Online reading assignment: eclipses, history of astronomy (NC campus)

Astronomy 210, spring semester 2015
Cuesta College, San Luis Obispo, CA

Students have a weekly online reading assignment (hosted by SurveyMonkey.com), where they answer questions based on reading their textbook, material covered in previous lectures, opinion questions, and/or asking (anonymous) questions or making (anonymous) comments. Full credit is given for completing the online reading assignment before next week's lecture, regardless if whether their answers are correct/incorrect. Selected results/questions/comments are addressed by the instructor at the start of the following lecture.

The following questions were asked on reading textbook chapters and previewing presentations on eclipses, and an preliminary overview of the history of astronomy.

Selected/edited responses are given below.

Describe something you found interesting from the assigned textbook reading or presentation preview, and explain why this was personally interesting for you.
"I found the GIF animations very interesting because they help solidify the concepts of the eclipses. It was interesting reading about it but even more interesting seeing the animations of them happening."

"That the sun is 400 times larger than the moon yet the moon can block it out. It's important for the under dog to win now and then."

"That even early astronomers felt that it was the sun that was stationary, not Earth, they chose to follow Aristotle;s belief because it was the first and original thought of how the 'heavens' worked."

"How philosophers slowly changed the way we viewed astronomy through different theories and discoveries. It is interesting to see what was believed to be true then, compared to what we know to be true now."

"Why eclipses happen only so often--I didn't realize the moon's orbit was tilted."

Describe something you found confusing from the assigned textbook reading or presentation preview, and explain why this was personally confusing for you.
"I know I am going to have a hard time keep all of the early astronomers names/contributions to astronomy straight."

"Eclipses were the most confusing for me. What phase the moon is during the different eclipses is difficult to remember."

"I couldn't tell the difference between the nearly full moon that was about to under go a total lunar eclipse, and the one that wasn't. I would like to know how to tell the difference. I was also wondering whether or not the phases of the moon are considered partial lunar eclipses."

"Lunar/solar eclipses because there is a lot of information to soak in."

"How the moon's tilt affects eclipses, I know there is a certain position the moon's orbit needs to be in, but it's just a little confusing."

"I'm still finding the retrograde motion a little confusing, mainly because I'm still trying to figure out how it works exactly."

A friend of yours has a birthday on March 30. According to your starwheel, the sun would have been located in front of which zodiac sign on that date? (Ignore daylight saving time.)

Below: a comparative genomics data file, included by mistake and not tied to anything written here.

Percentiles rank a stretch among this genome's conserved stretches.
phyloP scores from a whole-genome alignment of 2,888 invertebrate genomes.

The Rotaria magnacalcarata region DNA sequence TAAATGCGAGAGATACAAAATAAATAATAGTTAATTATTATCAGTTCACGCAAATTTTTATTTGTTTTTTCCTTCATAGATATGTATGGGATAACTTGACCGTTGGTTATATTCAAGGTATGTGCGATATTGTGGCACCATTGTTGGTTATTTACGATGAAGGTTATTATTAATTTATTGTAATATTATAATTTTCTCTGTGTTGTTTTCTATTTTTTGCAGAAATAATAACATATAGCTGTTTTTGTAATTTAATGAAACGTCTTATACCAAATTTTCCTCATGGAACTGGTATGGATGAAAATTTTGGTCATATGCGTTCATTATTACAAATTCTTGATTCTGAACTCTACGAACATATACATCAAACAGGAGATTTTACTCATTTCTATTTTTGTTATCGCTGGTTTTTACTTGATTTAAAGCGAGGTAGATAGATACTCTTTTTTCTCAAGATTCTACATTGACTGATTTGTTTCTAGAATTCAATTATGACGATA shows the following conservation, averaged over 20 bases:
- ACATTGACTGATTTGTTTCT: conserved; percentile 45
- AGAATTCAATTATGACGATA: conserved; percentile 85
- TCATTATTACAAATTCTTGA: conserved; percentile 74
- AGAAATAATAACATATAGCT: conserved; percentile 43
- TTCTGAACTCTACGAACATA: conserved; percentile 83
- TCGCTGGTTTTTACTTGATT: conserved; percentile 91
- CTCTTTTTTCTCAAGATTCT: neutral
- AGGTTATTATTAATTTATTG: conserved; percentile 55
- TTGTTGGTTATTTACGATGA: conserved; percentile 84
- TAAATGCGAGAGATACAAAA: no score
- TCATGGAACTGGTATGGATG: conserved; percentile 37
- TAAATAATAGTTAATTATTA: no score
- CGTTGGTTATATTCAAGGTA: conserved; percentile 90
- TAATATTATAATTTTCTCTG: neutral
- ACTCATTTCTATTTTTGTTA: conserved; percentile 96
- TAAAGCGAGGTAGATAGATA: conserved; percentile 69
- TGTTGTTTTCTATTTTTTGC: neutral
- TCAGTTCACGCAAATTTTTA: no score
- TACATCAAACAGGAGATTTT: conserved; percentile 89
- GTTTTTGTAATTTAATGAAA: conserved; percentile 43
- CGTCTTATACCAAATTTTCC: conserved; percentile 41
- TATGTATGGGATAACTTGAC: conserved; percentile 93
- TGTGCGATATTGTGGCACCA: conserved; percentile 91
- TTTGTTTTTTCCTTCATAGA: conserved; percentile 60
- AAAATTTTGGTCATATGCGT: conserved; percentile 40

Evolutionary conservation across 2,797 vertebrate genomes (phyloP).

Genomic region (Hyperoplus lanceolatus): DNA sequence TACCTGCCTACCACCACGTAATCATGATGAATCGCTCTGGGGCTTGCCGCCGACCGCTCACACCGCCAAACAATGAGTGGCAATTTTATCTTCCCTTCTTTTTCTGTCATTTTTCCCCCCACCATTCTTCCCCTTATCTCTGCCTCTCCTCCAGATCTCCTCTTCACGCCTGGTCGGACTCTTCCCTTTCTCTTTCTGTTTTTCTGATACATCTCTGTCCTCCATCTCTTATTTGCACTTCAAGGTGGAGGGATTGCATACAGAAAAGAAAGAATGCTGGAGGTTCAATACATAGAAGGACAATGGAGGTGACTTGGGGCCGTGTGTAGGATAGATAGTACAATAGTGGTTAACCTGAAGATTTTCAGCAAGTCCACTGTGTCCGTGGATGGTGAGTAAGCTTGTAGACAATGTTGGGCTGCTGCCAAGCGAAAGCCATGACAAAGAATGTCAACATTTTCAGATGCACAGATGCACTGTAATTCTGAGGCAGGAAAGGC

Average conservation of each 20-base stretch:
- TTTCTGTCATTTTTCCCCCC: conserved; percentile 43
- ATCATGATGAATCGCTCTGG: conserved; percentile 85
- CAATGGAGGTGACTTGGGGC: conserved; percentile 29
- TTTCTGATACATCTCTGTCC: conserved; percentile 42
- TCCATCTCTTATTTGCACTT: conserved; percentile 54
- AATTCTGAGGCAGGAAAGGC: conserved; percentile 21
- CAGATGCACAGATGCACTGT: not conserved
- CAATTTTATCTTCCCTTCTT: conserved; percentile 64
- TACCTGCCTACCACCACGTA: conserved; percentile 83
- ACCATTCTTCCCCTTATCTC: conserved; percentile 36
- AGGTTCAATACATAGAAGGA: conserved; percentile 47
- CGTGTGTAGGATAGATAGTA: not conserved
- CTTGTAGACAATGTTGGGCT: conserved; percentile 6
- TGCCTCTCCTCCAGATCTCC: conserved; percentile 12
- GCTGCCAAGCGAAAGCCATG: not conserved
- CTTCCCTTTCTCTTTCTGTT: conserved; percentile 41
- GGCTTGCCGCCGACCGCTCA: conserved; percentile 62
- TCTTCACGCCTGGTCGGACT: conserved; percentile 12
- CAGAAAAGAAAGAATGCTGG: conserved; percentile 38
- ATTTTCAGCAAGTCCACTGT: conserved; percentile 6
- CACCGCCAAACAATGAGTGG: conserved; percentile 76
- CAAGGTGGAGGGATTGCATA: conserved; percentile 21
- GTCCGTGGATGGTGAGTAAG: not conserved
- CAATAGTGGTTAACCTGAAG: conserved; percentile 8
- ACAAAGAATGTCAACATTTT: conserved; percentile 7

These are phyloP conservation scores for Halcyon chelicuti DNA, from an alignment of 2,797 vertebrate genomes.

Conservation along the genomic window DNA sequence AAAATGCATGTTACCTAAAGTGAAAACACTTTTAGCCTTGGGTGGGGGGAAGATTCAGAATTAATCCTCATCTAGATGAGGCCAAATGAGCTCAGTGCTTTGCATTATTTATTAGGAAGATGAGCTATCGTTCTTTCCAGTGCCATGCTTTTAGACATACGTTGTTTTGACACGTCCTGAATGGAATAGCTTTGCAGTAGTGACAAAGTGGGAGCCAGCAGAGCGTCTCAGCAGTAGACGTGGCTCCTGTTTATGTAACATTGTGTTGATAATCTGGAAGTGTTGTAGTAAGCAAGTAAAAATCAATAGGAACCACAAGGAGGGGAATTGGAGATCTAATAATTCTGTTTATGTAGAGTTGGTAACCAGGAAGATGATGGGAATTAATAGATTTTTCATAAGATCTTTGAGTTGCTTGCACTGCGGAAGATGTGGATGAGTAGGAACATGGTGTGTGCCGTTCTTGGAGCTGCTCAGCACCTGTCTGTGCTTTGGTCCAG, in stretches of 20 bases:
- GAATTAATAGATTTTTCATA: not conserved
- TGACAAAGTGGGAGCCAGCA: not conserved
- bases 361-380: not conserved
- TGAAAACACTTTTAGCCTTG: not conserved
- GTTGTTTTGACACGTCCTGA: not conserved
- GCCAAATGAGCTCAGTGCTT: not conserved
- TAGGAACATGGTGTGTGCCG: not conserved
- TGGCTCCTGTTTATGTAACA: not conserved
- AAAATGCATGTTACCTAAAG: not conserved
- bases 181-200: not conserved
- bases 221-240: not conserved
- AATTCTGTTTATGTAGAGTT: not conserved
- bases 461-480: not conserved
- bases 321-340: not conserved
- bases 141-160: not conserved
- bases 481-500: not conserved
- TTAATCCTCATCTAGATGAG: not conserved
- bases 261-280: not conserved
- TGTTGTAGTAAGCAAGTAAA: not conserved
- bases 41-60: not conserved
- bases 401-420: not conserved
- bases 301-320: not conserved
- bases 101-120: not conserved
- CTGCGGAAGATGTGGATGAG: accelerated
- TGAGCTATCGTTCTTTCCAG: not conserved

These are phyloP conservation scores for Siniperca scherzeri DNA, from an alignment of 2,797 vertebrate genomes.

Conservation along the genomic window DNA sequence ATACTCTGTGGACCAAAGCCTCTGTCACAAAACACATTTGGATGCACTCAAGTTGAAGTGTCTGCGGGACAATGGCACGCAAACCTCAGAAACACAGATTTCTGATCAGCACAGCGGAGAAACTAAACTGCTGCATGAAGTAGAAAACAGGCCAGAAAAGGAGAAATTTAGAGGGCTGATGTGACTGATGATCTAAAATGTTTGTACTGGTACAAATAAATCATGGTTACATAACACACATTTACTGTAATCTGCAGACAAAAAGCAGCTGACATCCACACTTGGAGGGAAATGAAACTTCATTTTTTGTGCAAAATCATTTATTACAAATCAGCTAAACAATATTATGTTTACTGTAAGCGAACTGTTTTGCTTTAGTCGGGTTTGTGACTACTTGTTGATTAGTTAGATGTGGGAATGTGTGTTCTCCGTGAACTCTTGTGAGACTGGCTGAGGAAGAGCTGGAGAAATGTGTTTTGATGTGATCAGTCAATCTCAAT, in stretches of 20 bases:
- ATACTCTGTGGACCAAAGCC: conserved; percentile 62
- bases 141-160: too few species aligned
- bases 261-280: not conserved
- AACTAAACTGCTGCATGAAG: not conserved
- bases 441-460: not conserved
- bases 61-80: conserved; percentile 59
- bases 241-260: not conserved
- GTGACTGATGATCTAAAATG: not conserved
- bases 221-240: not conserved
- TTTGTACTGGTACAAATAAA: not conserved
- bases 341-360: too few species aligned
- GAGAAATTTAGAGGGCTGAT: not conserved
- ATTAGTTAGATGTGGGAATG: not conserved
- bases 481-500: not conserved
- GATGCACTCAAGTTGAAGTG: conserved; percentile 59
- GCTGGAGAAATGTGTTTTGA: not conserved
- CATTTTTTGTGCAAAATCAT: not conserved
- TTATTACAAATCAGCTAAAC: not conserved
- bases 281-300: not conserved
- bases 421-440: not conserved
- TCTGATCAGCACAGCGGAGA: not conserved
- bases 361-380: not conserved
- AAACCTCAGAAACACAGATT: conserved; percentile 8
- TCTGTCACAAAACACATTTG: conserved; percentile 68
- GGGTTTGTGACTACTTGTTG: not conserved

Aries.  * [1]
Taurus.  * [1]
Gemini.  [0]
Cancer.  [0]
Leo.  [0]
Virgo.  * [1]
Libra.  [0]
Scorpio.  [0]
Sagittarius.  [0]
Capricorn.  [0]
Aquarius.  * [1]
Pisces.  ******************************* [31]
(Unsure/guessing/lost/help!)  * [1]

Match the phase of the moon during these eclipse types. (Only correct responses shown.)
Total solar eclipse: new moon [58%]
Partial solar eclipse: new moon [50%]
Annular solar eclipse: new moon [53%]
Total lunar eclipse: full moon [81%]
Partial lunar eclipse: full moon [64%]

Place these astronomers in chronological order of their historical contribution to astronomy. (Only correct responses shown.)
Aristotle [86%]
Ptolemy [75%]
Copernicus [89%]
Tycho [78%]
Kepler [61%]
Galileo [64%]
Newton [100%]

Match these terms with their descriptions. (Only correct responses shown.)
Ideas accepted as truth without further examination: first principles [92%]
Predictions that could be tested by observations: hypotheses [74%]
Universal statements of cause and effect: rational laws [89%]
Describe phenomena without explaining why it occurs: empirical laws [80%]

Ask the instructor an anonymous question, or make a comment. Selected questions/comments may be discussed in class.
"Can we go over the how and the whys of lunar vs. solar eclipses and the moon's position for both a little more in-depth?" (Yes, as time allows.)

"All the different astronomers were confusing. How much on the astronomers do we need to know for the tests? Could you please go over them in class?" (Uh, no. We don't have time for that. However, we'll emphasize what is and what is not important to know about these historical figures.)

"Team Edward?" (Nah, Team Bella.)

"Are telescopes only going to be used in the lab class?" (We'll take a field trip out to the telescope shelter next week, and you'll get to see the telescopes up close. And then there will be several star nights this semester so you can look through them (well, weather permitting).)

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